Staying healthy is an important part of frugal living. With allergy season rearing its ugly head, many households are stocking up on tissues, eye drops and medications to find relief. Sure, everyone has sick days every now and again; it's inevitable. But consistently living an unhealthy lifestyle can be detrimental to both your wellbeing and your budget. Getting sick means missing days of work, which means less money in your bank account (and besides, who actually enjoys being sick?). It's much simpler to take preventative measures before you get sick and avoid the financial hassles later on.
Maintaining your health can be as simple as eliminating a few old habits. For instance, the average UK household spends £11.80 a week on tobacco and alcoholic drinks.1 Cutting these items out of the budget adds up to an extra £613.60 per year, on average. Quitting smoking, in particular, would save a 20-a-day smoker about £2,600 a year on cigarettes.2
Clearly, healthy living can save you large amounts of money over time. Even nutritious foods, like dried beans and frozen vegetables, can sometimes be cheaper than the junky processed items. This brings us to the three essential elements of staying healthy: 1) eating right, 2) staying active and 3) getting enough sleep.
"It is health that is real wealth and not pieces of gold and silver.”
- Mahatma Gandhi
Be sure as you prepare meals that you are eating from every food group - fruits and vegetables, starches and grains, meat and beans, milk and dairy, and foods high in fat and/or sugar.3 Nutritious eating depends on a healthy balance of the first four groups, with little to no consumption of foods in the last group. As well, staying hydrated curbs appetite, as thirst is often mistaken for hunger.4 If you're still looking for ways to lower your grocery bill, drinking more water (but not bottled water!) may be another answer.
No worries if you don't have the time to go to the gym twice a week. Life is a gym! According to NHS, "People who do regular activity have a lower risk of many chronic diseases."5 So as long as you incorporate more activity into the daily tasks you already do, your health will reap some benefits. Here are a few ideas to get you started: • Swap out your office chair for an exercise ball • Take the stairs instead of the lift • Walk or bike to work • Park at the far end of the lot • Instead of playing a game inside, play football outside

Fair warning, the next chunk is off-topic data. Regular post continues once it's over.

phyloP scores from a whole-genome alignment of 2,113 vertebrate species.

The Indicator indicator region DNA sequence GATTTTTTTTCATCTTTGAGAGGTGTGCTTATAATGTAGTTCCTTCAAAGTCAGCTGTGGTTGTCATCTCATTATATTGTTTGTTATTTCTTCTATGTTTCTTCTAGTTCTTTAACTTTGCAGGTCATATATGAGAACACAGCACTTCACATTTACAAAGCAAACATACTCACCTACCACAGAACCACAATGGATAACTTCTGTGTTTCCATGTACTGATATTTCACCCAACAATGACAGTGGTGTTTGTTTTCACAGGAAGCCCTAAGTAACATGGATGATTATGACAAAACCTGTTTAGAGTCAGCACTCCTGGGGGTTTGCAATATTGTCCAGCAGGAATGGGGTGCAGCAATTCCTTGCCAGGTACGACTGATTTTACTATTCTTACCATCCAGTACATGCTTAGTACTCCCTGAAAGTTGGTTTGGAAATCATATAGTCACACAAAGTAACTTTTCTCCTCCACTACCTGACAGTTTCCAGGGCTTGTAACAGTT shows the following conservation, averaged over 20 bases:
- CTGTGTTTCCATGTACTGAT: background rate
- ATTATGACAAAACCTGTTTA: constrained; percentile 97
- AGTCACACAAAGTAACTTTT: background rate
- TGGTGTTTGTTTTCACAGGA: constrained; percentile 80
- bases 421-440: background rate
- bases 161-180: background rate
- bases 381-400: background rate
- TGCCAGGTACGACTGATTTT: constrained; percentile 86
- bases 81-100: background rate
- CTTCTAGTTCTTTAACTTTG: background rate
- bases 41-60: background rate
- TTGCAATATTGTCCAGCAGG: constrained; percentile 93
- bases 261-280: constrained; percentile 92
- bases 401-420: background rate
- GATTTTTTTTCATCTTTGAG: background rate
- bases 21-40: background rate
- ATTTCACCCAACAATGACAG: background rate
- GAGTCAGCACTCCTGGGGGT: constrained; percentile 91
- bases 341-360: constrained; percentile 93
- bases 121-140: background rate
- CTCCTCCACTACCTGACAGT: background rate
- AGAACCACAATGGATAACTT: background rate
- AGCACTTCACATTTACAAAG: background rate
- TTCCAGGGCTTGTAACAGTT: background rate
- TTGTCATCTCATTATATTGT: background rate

GETTING ENOUGH SLEEP
Getting seven to eight hours of sleep a night has been shown to improve memory, sharpen attention and lower stress.6 What is more, resting is a key element of a fit lifestyle. If you're still sceptical, try it and see! Every night for a week, make a point to get no less than eight hours' sleep. Then observe the effect it has on your outlook.
Brits waste £37 million a year on gym memberships they never use! That comes to about £303.19 per person.7 Maybe one reason so many memberships have fallen to the wayside is because of the hassle of leaving home to work out. Fortunately, you can save yourself some cash and work out at home. You only need to invest in the cost of a few dumbbells. Then borrow workout DVDs from the local library and start exercising from home!
(no equipment required!)
• Pull ups • Push ups • Rope climb • Squats • Lunges • Sit ups • Wall sit • Arm circles
Save £3,000 by this time next year!
£8.22 a day £57.69 a week £250 a month
So you've cut spending again and again, and the idea of taking anything else out of your monthly budget probably makes you sick to your stomach. This month, instead of finding new ways to halt buying, try another tactic for saving money: selling. Or more generally, increasing your income.
Selling personal belongings that you no longer use is an easy way to earn money on the side and pay down your debt. You can do this in a variety of ways: 1) listing your items at an online auction like eBay or a live auction, 2) posting free ads for your stuff through online classifieds like Craigslist, or 3) holding a garage sale when the weather warms up. Maybe you have old exercise equipment lying around that you don't intend to use anymore. Maybe you have dozens of DVDs that you haven't watched in years. Challenge yourself this month to find at least five items you can do without and then sell them.
But if you're already living the ultra-frugal life and only own the bare necessities, another way to increase your income is by picking up extra work here and there. This doesn't necessarily mean getting a full-fledged second job. Actually, it could be as simple as turning a hobby into extra income. Brainstorm five of your favourite hobbies and 10 things you have a talent for. For instance, maybe you enjoy playing piano and you're good at fixing things. You might be able to combine your love for music and your talent for repair work by starting up a side job as a piano tuner. Or maybe you enjoy working out and you're good at encouraging others. After certification, you could become a personal trainer. Not every hobby and skill will fit together seamlessly, but with a little creativity you can definitely come up with a service that will earn your household that much-needed extra cash.
Of course, not all of us have the time for such entrepreneurial work. Fortunately, the Web has hundreds of virtual jobs posted for you to earn extra money while working from home, many of which have just two requirements: that you be a certain age and have an opinion. It could be anything from filling out surveys to writing product reviews. Similarly, you could participate in paid focus groups or become a mystery shopper. If you're really serious about finding extra work, there's an opportunity out there that's perfect for you.
Be sure to take at least one of these challenges this month, and watch your savings grow!
Goal: £1,000 saved Since January
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